On April 21, 2006, the Middle East Forum launched Islamist Watch, a project that Islamist Watch states it "combat[s] the ideas and institutions of nonviolent, radical Islam in the United States and other Western countries. It exposes the far-reaching goals of Islamists, works to reduce their power, and seeks to strengthen moderate Muslims." Islamist Watch seeks to educate the government, media, religious institutions, the academy, and the business world about lawful Islamism. It focuses on the political, educational, cultural, and legal activities of Islamists in the United States and, to a lesser degree, in other historically non-Muslim countries, especially Western Europe, Canada, and Australia.[13]

According to the organization's website, Islamist Watch does not focus on counter terrorism and only indirectly concerns Islamism in Muslim-majority countries such as Egypt, Saudi Arabia, and Pakistan, and its three main "activities" include "research, advocacy, and activism."[13]

In 2012, Marc Fink became the director of Islamist Watch.

The Legal Project[edit]

The Middle East Forum established the Legal Project in June, 2007, to protect researchers, analysts, and activists who work on radical Islam and related topics from predatory lawsuits designed to silence their exercise of free speech.[14]

According to the Legal Project's website, it acts in four ways to counteract Islamist threats to free speech, "Fundraising for an Escrow account to supplement the court costs and litigation fees for victims of Islamist lawfare (all funds raised go directly to lawfare victims); Arranging for pro bono and reduced rate counsel for victims of Islamist lawfare; Maintaining an international network of attorneys dedicated to working pro bono in the defense of free speech; and, Raising awareness about the issue. Efforts include briefings by legal experts on how to avoid libelous statements, and consultations with libel lawyers before publishing on certain topics."[14]

Criticism[edit]

In 2002 Juan Cole, a professor of Middle Eastern history at the University of Michigan, criticized MEF in Salon magazine, writing that "The Middle East Forum is not really a forum. Somebody rich in the community has set Pipes up with a couple of offices and a fax machine and calls him a director." Salon noted that "aside from Pipes, the Middle East Forum has a single researcher, whose job, according to the Web site, extends into fundraising."[15] But in 2002, MEF had a staff of 10. As of 2009, it had over 20 staff members, the majority of them engaged in research or activism.[16]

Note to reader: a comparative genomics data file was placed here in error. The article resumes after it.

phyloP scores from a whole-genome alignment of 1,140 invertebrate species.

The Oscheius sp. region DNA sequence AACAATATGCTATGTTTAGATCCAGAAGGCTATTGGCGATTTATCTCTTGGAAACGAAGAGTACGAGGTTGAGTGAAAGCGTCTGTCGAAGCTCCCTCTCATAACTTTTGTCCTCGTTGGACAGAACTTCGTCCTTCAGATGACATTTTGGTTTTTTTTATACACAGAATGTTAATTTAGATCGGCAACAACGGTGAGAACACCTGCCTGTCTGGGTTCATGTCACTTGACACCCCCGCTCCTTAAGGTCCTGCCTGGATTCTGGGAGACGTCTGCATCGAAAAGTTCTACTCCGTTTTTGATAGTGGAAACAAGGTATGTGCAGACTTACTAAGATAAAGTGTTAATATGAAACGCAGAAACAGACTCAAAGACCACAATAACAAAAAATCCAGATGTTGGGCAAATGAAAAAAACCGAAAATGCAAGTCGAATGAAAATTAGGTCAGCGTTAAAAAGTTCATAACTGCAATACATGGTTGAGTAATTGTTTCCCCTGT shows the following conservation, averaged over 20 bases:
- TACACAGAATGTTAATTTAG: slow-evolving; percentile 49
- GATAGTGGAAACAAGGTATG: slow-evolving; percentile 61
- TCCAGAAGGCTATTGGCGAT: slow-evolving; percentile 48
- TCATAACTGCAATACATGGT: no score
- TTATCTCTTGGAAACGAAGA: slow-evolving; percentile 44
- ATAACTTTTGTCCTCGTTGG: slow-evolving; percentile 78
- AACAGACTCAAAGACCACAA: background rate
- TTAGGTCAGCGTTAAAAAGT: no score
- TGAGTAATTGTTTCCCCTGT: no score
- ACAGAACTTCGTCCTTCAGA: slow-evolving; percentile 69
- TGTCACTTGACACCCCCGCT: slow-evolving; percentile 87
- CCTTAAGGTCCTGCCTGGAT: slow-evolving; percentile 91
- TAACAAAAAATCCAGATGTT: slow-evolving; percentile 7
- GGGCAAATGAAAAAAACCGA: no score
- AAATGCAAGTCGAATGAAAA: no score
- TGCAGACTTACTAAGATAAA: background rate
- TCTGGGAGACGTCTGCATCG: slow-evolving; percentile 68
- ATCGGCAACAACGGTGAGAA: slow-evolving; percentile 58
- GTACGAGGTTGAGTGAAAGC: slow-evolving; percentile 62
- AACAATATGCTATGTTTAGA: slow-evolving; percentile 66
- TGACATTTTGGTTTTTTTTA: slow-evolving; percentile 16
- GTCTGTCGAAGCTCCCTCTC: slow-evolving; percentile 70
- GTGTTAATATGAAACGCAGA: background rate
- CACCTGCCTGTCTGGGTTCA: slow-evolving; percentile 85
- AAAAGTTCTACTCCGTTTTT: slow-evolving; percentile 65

Professor Joel Beinin, professor of Middle East History at Stanford University and a former President of the Middle East Studies Association (MESA) of North America, who is named on the Campus Watch website, offered this criticism:

Another effort to police dissent is focused on those who teach Middle East studies on college campuses. Middle East Forum, a think tank run by Daniel Pipes and supportive of the Israeli right wing, has established a Campus Watch website. ... Campus Watch notes that:

"Middle East studies in the United States has become the preserve of Middle Eastern Arabs, who have brought their views with them. Membership in the Middle East Studies Association (MESA), the main scholarly association, is now 50 percent of Middle Eastern origin."

Some Americans have foolishly believed that all U.S. citizens have equal rights regardless of their country of origin and that pointing to peoples' country of origin to discredit them is a form of racism. This too, is outmoded thinking according to Campus Watch.[17]

One recent project of Pipes and his Middle East Forum is Campus-Watch, a website designed to police dissent on university campuses. Campus- Watch’s original statement of purpose, which was subsequently removed from the website due to criticism of its character, was to "monitor and gather information on professors who fan the flames of disinformation, incitement, and ignorance." Campus-Watch alleged that Middle East scholars "seem generally to dislike their own country and think even less of American allies abroad. The reason was that "Middle East studies in the US have become the preserve of Middle Eastern Arabs, who have brought their views with them".[18]

Response[edit]

Various writers associated with the Middle East Forum have in turn criticized Cole[19] and Beinin.[20] Martin Kramer critiques Joel Beinin and his appointment to MESA as:

the avatar of the "new left" insurgency that swept through Middle Eastern studies in the 1980s. As a member of a Zionist-socialist youth movement, he had gone to live on a kibbutz in Israel. Hell hath no fury like a socialist scorned: the experience turned him into a fervent anti-Zionist and critic of Israel. When he is not lecturing, writing, and demonstrating on behalf of Palestine, he is railing against the "perils of a neoliberal, repressive ‘pax Americana'." "I'd encourage students to get involved in all political issues," he told The Stanford Daily during the 1998 U.S.-Iraq confrontation, "because the political system in the United States is corrupt."